Diet for irritable bowel and swollen belly

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Irritable bowel syndrome ( IBS ), also known as irritable bowel, is a disorder characterized by abdominal pain and swelling, which is associated with impaired bowel motility. In fact, IBS patients may suffer from constipation or diarrhea or alternate both symptoms. Therapy is generally of a medical nature. However, in most patients, certain foods can trigger or worsen symptoms. In this article, we will therefore deal with the diet for irritable bowel and swollen bellies.

Irritable colon and swollen belly: FODMAP diet

The FODMAP diet was proposed in 2005 by Dr. Peter Gibson of Monash University as a possible treatment for irritable bowel syndrome. Over the years it has found a growing consensus in the medical community for the management of IBS symptoms and. Above all, for the reduction of abdominal swelling. The FODMAP diet, in fact, has been shown to reduce irritable bowel symptoms in at least 75% of patients, becoming the first-line therapy in the treatment of IBS 1 – 2. Plus its documented ability to reduce bloating by 50-80% makes it one of the best diets for a bloated belly 3.

FODMAPs are a particular group of short-chain carbohydrates (sugars), which are difficult to absorb from the intestine. On the one hand, in fact, they retain water, increasing the intestinal volume of liquids and, on the other hand, they ferment in the colon, favoring the formation of gas. Their consumption can therefore accentuate bloating, diarrhea, and stomach pain in patients with IBS. The diet for irritable bowel and swollen bellies. Therefore, provides for the reduction of the consumption of foods with high FODMAP content.

In particular, the acronym FODMAP indicates the following fermentable carbohydrates (F) :

  • oligosaccharides (fructo-oligosaccharides / fructans and galacto-saccharides);
  • disaccharides (lactose);
  • monosaccharides (fructose);
  • polyols (sorbitol, xylitol, and mannitol).

FODMAP diet: what to avoid

The FODMAP diet involves limiting the consumption of a long list of foods. Some of the main foods to avoid in case of irritable bowel and swollen stomach are:

  • some types of fruit such as peaches, watermelon, pears, figs, mangoes, apples, plums, honey, and their derivatives ;

legumes such as beans, lentils, and chickpeas;

  • cereals such as wheat, spelled, barley, rye and their derivatives (bread, pasta, etc.);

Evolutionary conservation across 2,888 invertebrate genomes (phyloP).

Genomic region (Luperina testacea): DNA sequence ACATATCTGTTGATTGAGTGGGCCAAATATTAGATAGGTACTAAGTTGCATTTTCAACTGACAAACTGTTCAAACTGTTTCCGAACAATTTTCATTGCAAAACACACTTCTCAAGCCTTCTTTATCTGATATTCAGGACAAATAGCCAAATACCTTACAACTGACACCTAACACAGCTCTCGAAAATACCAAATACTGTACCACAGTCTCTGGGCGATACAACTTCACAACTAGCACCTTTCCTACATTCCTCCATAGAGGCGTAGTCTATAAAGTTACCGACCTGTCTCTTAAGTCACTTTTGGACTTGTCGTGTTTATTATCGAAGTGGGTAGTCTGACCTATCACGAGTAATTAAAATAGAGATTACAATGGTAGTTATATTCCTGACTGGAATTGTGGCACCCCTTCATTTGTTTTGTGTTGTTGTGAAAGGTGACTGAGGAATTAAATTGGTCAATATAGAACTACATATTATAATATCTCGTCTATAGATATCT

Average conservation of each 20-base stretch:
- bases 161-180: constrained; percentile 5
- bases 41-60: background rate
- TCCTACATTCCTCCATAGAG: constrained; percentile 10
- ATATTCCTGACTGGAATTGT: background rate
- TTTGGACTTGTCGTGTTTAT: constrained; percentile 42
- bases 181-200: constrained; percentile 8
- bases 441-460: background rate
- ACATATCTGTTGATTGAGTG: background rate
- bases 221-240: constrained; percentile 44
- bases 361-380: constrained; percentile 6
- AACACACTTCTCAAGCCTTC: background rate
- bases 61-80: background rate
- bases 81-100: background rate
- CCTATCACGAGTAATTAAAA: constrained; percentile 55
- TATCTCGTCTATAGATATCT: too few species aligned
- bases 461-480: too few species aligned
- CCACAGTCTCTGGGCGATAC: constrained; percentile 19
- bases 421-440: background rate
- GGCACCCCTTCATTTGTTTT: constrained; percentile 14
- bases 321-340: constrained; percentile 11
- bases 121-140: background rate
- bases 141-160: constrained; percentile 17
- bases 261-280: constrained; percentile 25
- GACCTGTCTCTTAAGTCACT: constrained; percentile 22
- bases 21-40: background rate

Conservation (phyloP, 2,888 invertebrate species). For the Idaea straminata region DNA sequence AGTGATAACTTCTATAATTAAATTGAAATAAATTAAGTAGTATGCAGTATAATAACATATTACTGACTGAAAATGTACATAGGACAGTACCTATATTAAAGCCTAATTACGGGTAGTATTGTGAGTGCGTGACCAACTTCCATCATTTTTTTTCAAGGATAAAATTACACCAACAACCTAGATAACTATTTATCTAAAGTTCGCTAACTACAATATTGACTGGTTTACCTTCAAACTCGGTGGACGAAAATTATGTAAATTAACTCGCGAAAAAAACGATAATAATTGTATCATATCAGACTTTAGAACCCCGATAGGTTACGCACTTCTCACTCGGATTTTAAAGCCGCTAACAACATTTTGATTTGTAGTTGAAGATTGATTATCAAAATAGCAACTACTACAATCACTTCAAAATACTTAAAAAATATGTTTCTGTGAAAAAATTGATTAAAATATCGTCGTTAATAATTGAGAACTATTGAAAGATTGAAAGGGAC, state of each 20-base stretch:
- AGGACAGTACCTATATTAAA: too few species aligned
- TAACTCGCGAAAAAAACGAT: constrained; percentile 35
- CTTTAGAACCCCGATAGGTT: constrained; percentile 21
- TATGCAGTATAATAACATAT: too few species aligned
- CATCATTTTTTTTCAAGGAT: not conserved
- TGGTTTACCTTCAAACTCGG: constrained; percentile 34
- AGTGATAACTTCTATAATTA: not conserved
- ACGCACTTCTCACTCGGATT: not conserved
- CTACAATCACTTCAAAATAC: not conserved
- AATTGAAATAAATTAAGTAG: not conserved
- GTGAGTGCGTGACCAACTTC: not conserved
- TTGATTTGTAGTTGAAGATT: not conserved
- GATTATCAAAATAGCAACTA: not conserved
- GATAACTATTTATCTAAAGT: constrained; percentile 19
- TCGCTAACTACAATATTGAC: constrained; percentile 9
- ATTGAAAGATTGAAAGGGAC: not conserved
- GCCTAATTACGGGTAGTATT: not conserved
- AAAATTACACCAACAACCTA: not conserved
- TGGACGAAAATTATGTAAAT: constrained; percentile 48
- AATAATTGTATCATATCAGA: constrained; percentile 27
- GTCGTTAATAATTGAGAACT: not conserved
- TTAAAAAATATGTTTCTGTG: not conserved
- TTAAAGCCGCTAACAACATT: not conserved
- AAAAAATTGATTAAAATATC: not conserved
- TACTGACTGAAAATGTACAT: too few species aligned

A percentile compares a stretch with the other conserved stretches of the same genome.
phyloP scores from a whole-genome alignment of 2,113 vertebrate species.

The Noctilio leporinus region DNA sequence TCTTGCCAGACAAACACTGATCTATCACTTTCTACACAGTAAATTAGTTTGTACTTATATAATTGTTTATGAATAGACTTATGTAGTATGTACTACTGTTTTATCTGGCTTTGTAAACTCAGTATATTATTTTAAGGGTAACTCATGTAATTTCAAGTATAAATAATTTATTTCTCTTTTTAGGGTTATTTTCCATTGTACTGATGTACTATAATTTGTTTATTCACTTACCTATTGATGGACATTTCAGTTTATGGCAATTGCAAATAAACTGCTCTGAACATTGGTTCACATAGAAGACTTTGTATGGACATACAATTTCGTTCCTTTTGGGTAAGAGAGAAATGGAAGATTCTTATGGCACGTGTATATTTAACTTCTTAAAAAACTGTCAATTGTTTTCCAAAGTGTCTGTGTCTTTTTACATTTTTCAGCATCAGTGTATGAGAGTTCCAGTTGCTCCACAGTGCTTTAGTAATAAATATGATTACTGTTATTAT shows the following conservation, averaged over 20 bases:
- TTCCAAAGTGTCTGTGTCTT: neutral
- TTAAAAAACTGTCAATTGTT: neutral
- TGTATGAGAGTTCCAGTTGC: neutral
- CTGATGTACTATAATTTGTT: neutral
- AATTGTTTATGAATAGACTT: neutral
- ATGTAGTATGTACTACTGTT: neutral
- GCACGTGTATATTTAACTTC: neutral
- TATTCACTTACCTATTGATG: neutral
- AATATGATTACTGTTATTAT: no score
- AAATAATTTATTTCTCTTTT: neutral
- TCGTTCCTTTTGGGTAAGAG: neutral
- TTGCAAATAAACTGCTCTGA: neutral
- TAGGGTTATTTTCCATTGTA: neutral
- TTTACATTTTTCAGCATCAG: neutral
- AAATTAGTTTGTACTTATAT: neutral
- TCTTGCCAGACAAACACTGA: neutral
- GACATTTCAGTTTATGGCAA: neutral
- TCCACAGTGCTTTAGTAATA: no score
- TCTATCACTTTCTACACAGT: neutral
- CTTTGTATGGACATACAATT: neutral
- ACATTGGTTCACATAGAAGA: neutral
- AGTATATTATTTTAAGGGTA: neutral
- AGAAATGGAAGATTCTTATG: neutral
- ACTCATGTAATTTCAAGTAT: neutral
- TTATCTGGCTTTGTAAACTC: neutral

• some vegetables such as artichokes, cauliflower, mushrooms, garlic, onions, asparagus, sauerkraut, beets, leeks, broccoli (only the stem, because it is rich in fructose), Brussels sprouts, cabbage, green beans, pumpkins, leeks, radicchio, shallots, Jerusalem artichokes, cabbage;
  • milk and derivatives such as dairy products, ice cream, and yogurt due to their presence of lactose;
  • sweeteners such as xylitol, sorbitol, and mannitol are present, for example, in some candies and products for diabetics.

It should be noted that the list of cereals to be eliminated for their fructooligosaccharide content coincides with that of cereals containing gluten. However, the latter is not a FODMAP carbohydrate at all, but a protein complex. This means that if the elimination of these cereals were to improve gastrointestinal symptoms. It is necessary to make further tests to exclude the presence of celiac disease or, on the contrary, to confirm sensitivity to fructans. Some people, in fact, may be convinced that they are celiac when they are sensitive to fructans, and others. On the other hand, maybe celiac when the cause of their problems is actually the fructooligosaccharides.

FODMAP diet: what to eat

The FODMAP diet only eliminates fruits, vegetables, and dairy products that have a high content of short-chain carbohydrates, while allowing the consumption of those that have a reduced amount. Low-FODMAP foods you can eat are:

  • fruits such as bananas, berries (excluding blackberries), melon, grapefruit, kiwi, mandarin, lemon, mandarin, orange, and pineapple;
  • products based on cereals and wheat-free derivatives, such as those without gluten. Some options are rice, oats, buckwheat, quinoa, and amaranth;
  • Vegetables such as broccoli (discarding the stem), carrots, cucumbers, spring onions, chives, courgettes, eggplant, tomatoes, turnips, celery, spinach, and chili
  • lactose-free milk such as rice, soy, kefir, and almond milk;
  • lactose-free dairy products such as butter, very aged cheeses (parmesan and parmesan), and other lactose-free cheeses such as gorgonzola, fontina, and pecorino;
  • meat, fish, shellfish, eggs;
  • sugar in small quantities.

Remember that the FODMAP diet should be used as an elimination diet, during which FODMAPs are eliminated for a limited time (2-6 weeks), and then gradually reintroduced. This should allow you to find out which of the FODMAPs is responsible for the swollen belly. Thus narrowing down the list of foods to avoid. A protracted and generalized limitation of FODMAPs can in fact lead to nutritional deficiencies of fiber, calcium, iron, folate, and B vitamins, as well as possible alterations of the intestinal microbiome, such as a lack of butyrate and a decrease in bifidobacteria. For this reason, it is advisable to consult a nutritionist before starting the FODMAP diet.